Of course, processing methods have changed over the millennia. In 1764, the development of the first industrial spinning machine, Spinning Jenny, revolutionized the textile sector. What used to employ 100 spinners has now been replaced by one machine. The high productivity increase over the spinning wheel is considered a milestone in the industrial revolution and the history of technology. Since then, many more developments in textile machines have followed. Within a few years, a sharp decline in jobs began, and the age of machines in the textile industry increased significantly.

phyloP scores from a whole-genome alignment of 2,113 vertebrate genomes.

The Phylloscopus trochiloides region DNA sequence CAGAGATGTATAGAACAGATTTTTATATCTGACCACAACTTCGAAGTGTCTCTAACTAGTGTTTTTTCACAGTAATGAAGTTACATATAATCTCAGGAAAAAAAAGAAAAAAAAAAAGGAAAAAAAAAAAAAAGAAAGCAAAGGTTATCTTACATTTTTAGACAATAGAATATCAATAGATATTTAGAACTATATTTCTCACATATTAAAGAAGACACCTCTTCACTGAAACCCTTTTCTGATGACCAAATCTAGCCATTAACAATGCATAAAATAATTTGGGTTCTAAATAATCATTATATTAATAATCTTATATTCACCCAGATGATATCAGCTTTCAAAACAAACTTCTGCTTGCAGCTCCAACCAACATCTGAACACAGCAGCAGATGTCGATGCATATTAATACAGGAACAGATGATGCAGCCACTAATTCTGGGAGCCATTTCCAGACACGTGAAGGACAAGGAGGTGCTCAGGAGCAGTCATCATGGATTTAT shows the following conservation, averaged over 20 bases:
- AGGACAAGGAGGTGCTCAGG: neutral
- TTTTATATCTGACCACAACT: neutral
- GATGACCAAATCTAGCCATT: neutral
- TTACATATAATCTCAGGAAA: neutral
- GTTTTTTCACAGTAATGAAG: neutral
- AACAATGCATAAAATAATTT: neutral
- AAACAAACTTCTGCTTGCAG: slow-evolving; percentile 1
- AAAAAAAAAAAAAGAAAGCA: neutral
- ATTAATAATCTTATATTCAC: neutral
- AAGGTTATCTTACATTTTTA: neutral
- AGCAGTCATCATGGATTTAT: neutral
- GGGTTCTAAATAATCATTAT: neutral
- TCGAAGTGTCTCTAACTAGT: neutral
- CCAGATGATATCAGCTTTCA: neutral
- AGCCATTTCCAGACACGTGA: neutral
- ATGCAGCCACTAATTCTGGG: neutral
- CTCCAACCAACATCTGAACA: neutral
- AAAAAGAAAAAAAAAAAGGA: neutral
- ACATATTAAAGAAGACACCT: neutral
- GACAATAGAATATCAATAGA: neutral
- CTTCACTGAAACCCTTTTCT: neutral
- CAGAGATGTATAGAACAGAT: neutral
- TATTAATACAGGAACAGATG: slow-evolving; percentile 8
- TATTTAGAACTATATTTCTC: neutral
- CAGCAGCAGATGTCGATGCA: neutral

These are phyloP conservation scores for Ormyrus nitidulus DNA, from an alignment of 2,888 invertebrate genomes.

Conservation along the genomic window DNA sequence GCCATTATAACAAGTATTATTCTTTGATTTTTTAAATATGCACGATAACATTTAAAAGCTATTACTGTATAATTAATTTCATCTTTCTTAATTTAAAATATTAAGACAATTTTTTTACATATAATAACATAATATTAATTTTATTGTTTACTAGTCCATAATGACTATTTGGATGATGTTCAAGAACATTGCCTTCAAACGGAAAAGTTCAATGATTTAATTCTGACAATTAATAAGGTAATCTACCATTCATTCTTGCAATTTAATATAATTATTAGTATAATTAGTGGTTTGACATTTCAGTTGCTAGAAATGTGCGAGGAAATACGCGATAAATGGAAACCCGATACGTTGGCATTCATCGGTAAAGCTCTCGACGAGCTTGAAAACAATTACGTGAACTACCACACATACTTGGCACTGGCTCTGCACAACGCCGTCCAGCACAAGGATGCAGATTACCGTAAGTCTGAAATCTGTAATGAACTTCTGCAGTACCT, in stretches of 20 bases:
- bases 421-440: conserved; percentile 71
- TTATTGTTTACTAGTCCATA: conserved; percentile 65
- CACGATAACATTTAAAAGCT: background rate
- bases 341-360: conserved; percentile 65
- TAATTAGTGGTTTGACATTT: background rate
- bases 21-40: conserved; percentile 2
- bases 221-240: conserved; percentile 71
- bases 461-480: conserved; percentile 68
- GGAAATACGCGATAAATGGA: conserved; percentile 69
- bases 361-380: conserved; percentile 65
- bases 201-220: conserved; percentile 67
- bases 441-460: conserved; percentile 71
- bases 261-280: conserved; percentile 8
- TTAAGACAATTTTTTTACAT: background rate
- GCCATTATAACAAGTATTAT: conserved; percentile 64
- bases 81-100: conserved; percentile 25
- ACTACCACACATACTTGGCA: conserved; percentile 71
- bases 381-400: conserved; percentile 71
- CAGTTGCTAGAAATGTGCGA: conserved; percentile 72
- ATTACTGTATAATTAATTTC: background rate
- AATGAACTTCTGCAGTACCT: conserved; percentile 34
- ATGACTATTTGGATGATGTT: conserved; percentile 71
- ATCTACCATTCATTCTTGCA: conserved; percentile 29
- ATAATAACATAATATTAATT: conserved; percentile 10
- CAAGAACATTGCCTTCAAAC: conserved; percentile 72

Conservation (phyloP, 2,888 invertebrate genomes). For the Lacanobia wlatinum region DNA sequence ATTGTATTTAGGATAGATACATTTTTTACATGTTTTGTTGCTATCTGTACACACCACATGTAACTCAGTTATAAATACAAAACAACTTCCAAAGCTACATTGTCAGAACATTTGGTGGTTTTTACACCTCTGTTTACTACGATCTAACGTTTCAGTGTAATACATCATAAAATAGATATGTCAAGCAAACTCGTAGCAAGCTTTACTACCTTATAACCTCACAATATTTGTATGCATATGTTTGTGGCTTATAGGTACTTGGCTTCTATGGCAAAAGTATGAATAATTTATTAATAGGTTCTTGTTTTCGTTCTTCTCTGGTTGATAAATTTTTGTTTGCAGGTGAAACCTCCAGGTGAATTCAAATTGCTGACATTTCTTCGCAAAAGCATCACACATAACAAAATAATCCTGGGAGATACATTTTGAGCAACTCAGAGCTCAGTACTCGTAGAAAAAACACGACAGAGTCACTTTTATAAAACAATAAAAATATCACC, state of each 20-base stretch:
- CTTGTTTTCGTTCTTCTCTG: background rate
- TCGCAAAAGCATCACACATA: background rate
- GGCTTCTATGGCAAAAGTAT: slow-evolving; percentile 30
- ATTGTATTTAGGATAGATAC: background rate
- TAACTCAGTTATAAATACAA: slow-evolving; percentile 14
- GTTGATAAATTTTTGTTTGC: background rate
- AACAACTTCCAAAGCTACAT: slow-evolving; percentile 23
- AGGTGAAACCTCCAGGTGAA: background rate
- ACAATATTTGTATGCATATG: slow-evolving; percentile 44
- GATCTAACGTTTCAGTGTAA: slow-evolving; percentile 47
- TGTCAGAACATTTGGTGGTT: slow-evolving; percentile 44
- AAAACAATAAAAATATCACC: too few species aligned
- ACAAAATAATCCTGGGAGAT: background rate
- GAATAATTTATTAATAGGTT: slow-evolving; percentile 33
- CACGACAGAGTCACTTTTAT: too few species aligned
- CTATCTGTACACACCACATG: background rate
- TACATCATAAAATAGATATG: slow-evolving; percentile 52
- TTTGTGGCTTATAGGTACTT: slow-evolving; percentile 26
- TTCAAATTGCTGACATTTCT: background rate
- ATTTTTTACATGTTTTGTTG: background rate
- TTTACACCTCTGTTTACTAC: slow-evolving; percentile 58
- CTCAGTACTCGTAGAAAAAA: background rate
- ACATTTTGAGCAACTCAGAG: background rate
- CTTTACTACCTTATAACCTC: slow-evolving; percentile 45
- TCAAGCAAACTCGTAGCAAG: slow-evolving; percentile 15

When chemical and cotton fibers were used in fiber production after World War II, hemp textiles, hemp ropes and canvas began to be systematically replaced around the world. Hemp has been a great competitor to local oil and chemical companies. Since the plant grows almost everywhere, it cannot be easily monopolized and controlled. The simultaneous introduction of the taboo story of “marijuana” made it easy to scare the population away from the plant. As a result of wars and progressive industrialization, most of the old and reliable fiber processing machines around the world have been scrapped. The rest is found mainly in Russia and the Eastern Bloc countries, as well as in China. In Central Europe, most of the remaining equipment is in textile museums. Very few companies have incorporated old machines into day-to-day business. It is necessary to be aware of this state of the art in order to understand why it is tedious these days to rebuild the textile chain for plants from natural fibers such as hemp, flax and nettle. This also explains the lack of hemp clothing in the global market. The technical capabilities for processing plant fibers into products must again be fully restored.